In a previous study of ours, we were able to verify the correlation between BMI and reduced cardiac function in vitro. Using cardiac atrial tissues, obtained from patients undergoing cardiac surgery, we found that active contraction forces and passive resting tension decline significantly with increasing body weight. The ratio between passive resting tension/active contraction forces correlated significantly with body weight. The negative association between body weight and active tension amplitude was more pronounced in women(14). This correlation was also reported by Broussard et al.(15), who found in an experimental model that high-fat feeding canines significantly increased body weight and reduced left ventricular function.

The role of leptin, the ‘appetite’ hormone produced by fat tissues, in the relationship between obesity and CVD has been suggested in many studies(1618), as it is usually found in higher levels in obese individuals, signifying the presence of so-called leptin resistance(19, 20). Leptin has been linked to pro-inflammatory activity in other studies(2123) and to a direct effect on cardiomyocyte contraction, possibly through an increased NO production, in an experimental model using rat myocytes(24).

The aim of the present study was to investigate the role of leptin as a possible mediator for the correlation between obesity and cardiovascular dysfunction by investigation of its direct influence upon the functioning human myocardium. We used samples obtained from the right atrium, which usually remains well protected against systematic CVD such as coronary artery diseases and arterial hypertension, and treated them in an in vitro model with a supraphysiological dosage of leptin.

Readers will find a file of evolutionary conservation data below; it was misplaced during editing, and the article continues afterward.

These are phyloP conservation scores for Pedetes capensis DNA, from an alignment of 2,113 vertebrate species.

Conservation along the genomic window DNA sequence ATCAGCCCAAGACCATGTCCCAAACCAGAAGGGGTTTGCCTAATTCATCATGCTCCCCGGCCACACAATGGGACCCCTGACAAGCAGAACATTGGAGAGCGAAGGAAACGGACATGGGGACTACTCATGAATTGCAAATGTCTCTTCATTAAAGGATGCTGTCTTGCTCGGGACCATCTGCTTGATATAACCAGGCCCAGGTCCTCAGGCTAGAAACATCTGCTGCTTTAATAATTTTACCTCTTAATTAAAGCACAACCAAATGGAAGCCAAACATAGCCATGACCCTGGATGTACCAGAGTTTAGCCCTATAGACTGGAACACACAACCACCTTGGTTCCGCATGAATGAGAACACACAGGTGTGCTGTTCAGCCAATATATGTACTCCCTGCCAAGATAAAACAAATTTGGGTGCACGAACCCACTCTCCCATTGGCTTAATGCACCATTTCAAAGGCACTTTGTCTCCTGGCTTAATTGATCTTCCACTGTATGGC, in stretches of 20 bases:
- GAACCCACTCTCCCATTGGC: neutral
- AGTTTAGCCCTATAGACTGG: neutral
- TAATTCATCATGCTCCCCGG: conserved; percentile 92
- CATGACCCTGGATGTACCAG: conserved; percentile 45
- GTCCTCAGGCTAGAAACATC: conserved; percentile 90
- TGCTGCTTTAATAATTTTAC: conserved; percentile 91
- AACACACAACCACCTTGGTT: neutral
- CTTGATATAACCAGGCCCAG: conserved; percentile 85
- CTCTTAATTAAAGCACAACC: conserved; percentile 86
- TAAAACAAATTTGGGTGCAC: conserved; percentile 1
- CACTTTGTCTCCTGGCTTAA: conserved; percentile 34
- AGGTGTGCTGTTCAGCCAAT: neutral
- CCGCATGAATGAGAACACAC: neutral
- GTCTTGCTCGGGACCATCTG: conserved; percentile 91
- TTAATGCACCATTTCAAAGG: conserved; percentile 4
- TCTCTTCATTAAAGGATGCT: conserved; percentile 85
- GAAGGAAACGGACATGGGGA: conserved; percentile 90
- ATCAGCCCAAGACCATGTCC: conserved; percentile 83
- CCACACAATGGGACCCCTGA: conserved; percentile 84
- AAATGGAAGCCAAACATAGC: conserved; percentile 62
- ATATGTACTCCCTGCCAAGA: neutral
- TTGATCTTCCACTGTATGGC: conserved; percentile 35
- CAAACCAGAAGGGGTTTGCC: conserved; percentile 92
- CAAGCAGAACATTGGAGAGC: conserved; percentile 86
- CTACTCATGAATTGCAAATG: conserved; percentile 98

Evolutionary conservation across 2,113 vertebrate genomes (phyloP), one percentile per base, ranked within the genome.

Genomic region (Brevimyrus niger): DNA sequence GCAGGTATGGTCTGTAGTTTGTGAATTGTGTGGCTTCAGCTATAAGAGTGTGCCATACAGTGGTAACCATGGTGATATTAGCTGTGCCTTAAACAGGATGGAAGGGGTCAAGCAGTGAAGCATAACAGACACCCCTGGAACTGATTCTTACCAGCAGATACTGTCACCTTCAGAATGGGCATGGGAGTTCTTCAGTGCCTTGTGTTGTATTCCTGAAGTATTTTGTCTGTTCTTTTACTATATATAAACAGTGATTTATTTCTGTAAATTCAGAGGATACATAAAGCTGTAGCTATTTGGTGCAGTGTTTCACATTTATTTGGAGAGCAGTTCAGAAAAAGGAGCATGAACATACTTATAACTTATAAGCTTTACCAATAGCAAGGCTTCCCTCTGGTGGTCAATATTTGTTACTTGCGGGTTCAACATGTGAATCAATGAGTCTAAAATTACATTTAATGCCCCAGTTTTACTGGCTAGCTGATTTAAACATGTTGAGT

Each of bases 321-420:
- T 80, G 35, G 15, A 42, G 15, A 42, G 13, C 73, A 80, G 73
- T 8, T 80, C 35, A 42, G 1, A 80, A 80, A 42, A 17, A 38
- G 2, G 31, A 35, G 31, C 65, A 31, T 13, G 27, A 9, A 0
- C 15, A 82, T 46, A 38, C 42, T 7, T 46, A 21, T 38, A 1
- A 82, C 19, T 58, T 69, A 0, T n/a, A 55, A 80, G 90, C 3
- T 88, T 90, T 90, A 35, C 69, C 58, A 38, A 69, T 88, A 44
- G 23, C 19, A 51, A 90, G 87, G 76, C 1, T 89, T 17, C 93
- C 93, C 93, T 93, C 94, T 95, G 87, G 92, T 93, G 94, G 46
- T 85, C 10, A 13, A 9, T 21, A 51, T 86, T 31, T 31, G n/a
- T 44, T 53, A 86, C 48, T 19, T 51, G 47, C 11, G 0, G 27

Methods

The study was conducted with permission of the Ethics Board of Rhineland-Palatinate, Germany, and after obtaining individual written consent from the patients for using their disposed tissues, without collecting individual data. No human subjects were involved.

Obtaining of tissue

We collected in this study tissue samples from the right atrial appendages, which were routinely removed and discarded in the course of cannulation of the right atrium for cardiopulmonary bypass, in patients undergoing cardiac surgery at our hospital. Donors with medical situations that exert a relevant influence on the contractile behaviour of the right atrium were excluded. Potential contra-indications included cardiomyopathy, inflammatory or infective cardiac disease, tricuspid valve incompetence, pulmonary hypertension, severe obesity, age >80 years, preoperative administration of amiodarone, chronic dialysis or similar conditions. We also excluded patients with BMI above 30 kg/m2, as those patients have a higher ratio of leptin resistance, which would render the experiments insufficient.

Standard cardiovascular anaesthesia was applied using total intravenous anaesthesia protocols, including propofol and remifentanil. A sufficient circulation was maintained using physiological solutions, noradrenalin and atropine.

Sample preparation